Shark Fin Soup

I never really imagined I'd write a combined commentary on my two hobbies - food/cooking and underwater photography. How could they, with seemingly so little in common, ever merge into a single entry? In fact, with my enjoyment of fish as a main course and a photographic subject, one might even argue they are at odds with one another. They can hardly be performed at the same time (though easily in sequence - shoot, spear, cook), and - quite frankly - each is an expensive enough hobby unto itself, I'd hardly need to combine them.

Yet, during the Shark Shootout this year, the topic of shark fin soup was raised during our "shark awareness course". A commentary was born.

The cutting of shark fins is a tricky topic. Note that I said "cutting" because, in some cases, the animals are hauled out of the water, their fins removed - I'm sorry, sawed off with a knife - and then tossed back into the ocean, essentially immobilized and bleeding. One hopes that other sharks are quick to notice and put the suffering animal out of its misery before it bleeds to death or drowns due to water not rushing past its gills. It's reminiscent of elephants being killed for their tusks where, in both cases, a beautiful animal is killed for whatever vanity-feeding part of them makes the most money. Shark fins go for about $350 a pound, or $40 a fin. A bowl of bland shark fin soup will run you $10 - $40.

The problem is that sharks aren't easy animals to garner sympathy for. They're "ferocious, man-eating, teeth-packin', hundred-million-year-evolved predators; a finely-tuned engine of efficiency and predation." Right? Every single one of us knows someone who has been attacked, bitten, mauled, or worst of all, killed by a shark. Entire families are wiped out while sitting in their homes. It's practically an epidemic. Okay, not really. I know more people that have been bitten by other people than by sharks.

Hopefully, each of us attaches, even loosely, a loss to the killing of an animal regardless of its reputation. Something must die before you you can have sushi, stir-fry chicken, or a marvelously marbled steak. If we borrow from the great karmic bank when we take the life of an animal, what are we paying in return? Are we making the most out of that animal, or are we so completely removed from the process that we can simply trim off the bits we like best (or those that are the most profitable) and slap mother nature in the face with the rest?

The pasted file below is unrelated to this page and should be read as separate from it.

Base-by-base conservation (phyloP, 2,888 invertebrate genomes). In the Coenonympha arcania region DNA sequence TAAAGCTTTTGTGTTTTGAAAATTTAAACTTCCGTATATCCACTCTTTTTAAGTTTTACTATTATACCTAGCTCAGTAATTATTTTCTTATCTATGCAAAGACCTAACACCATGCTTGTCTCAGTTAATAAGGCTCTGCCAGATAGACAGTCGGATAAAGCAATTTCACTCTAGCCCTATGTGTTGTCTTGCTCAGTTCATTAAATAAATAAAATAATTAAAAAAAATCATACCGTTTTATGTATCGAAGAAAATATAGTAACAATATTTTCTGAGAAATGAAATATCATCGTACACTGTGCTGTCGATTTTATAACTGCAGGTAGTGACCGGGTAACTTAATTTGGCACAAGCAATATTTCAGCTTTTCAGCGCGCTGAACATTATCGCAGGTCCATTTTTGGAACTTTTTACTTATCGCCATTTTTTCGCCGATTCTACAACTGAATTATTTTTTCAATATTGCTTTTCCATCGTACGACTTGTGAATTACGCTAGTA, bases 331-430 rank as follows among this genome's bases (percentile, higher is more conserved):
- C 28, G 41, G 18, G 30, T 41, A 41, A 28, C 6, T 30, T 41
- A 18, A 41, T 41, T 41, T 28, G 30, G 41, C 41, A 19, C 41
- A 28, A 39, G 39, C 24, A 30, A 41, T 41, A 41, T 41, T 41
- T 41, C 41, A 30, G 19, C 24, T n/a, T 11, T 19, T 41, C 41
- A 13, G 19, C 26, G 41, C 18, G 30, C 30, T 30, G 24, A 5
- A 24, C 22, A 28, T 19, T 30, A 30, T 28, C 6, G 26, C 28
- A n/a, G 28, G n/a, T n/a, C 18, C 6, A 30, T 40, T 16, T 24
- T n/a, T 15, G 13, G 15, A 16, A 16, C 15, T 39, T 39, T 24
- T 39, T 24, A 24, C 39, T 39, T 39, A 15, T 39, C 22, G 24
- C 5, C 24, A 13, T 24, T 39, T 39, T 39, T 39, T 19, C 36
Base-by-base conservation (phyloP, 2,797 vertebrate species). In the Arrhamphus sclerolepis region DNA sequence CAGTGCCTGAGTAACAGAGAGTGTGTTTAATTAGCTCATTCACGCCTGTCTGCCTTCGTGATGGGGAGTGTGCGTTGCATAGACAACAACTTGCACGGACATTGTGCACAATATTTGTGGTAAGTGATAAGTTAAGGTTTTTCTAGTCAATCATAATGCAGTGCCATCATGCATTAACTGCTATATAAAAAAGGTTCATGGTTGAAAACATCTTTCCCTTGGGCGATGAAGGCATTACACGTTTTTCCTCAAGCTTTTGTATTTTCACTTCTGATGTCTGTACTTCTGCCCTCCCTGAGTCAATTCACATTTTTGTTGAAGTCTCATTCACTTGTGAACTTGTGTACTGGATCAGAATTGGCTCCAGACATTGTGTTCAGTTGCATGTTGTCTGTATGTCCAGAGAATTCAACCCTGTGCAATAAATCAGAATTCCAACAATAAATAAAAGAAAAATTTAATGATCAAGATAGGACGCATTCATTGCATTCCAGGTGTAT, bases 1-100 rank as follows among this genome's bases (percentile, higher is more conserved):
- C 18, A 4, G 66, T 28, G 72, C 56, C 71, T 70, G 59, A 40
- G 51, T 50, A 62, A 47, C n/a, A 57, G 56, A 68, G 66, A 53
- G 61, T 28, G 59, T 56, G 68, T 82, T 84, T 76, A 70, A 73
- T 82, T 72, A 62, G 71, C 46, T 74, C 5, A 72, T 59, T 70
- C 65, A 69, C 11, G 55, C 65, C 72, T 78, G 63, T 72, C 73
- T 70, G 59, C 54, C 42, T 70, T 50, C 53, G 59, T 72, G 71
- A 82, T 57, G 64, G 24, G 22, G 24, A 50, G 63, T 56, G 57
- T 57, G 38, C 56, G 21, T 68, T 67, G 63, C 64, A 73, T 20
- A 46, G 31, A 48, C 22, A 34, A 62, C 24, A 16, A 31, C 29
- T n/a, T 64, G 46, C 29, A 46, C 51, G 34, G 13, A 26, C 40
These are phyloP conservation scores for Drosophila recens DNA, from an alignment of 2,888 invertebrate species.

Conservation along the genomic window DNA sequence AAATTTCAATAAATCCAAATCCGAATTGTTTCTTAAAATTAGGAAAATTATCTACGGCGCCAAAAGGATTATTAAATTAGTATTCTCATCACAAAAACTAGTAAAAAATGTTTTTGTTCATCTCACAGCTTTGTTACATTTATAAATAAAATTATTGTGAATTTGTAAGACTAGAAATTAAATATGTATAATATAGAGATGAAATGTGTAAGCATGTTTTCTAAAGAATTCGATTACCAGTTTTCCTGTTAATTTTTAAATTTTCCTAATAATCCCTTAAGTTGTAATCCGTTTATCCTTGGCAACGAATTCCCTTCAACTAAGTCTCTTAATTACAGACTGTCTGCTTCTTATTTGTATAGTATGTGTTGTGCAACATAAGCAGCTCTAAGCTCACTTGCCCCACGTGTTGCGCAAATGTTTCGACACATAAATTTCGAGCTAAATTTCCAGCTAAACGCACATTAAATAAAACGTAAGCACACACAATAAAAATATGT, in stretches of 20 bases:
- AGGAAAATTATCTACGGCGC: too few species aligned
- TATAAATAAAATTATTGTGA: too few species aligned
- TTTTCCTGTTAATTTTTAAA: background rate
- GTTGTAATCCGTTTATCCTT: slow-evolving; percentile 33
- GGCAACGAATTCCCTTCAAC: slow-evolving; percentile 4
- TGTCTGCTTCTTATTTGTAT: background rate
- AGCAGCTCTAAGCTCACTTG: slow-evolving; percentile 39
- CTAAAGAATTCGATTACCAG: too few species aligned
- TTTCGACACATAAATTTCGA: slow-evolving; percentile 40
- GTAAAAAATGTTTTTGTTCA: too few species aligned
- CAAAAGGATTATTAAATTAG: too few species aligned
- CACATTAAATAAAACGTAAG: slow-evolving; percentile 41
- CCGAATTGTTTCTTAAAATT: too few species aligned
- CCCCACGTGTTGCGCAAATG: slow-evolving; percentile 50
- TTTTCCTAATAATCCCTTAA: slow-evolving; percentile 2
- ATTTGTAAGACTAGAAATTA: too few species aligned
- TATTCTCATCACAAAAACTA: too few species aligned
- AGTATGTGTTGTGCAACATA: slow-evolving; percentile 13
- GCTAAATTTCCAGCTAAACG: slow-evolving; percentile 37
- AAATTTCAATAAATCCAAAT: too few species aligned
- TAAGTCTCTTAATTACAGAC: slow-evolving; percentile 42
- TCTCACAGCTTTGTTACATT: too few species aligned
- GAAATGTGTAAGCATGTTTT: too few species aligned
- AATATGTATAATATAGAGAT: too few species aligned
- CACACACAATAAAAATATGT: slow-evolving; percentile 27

Hell no. Be it oil, or air, or animal, a resource shouldn't be wasted just because it's convenient.

However, simply making the most of an animal doesn't, in itself, mean that there isn't waste. McDonald's is well documented in "Fast Food Nation" for using every ounce of a cow. By the time the suppliers are done with it, all that's left is a bell and a spinal cord. (You and your dog eat the rest.) McDonald's cranks out hamburgers which sit on a rack until they are sold, or such time as they are deemed "unfresh" and are thrown away. They kill extra cows so that someone won't need to wait 2:18 for a hamburger, a crappy one at that. In short, it's a waste on a much larger scale even though efficiency has been worked out to the gram.

I am the farthest thing from vegetarian one can imagine so I'm certainly not opposed to animals as food. Sharks are an important source of protein in parts of the world such as India and West Africa, but you can bet they use the whole shark. I respect what I eat, what had to happen for it to be there, where it came from, whether or not there is more of it, and what I'm wasting in the process. Ultimately, shark fin soup is not about food, it's about cruelty, greed, and incalculable waste.

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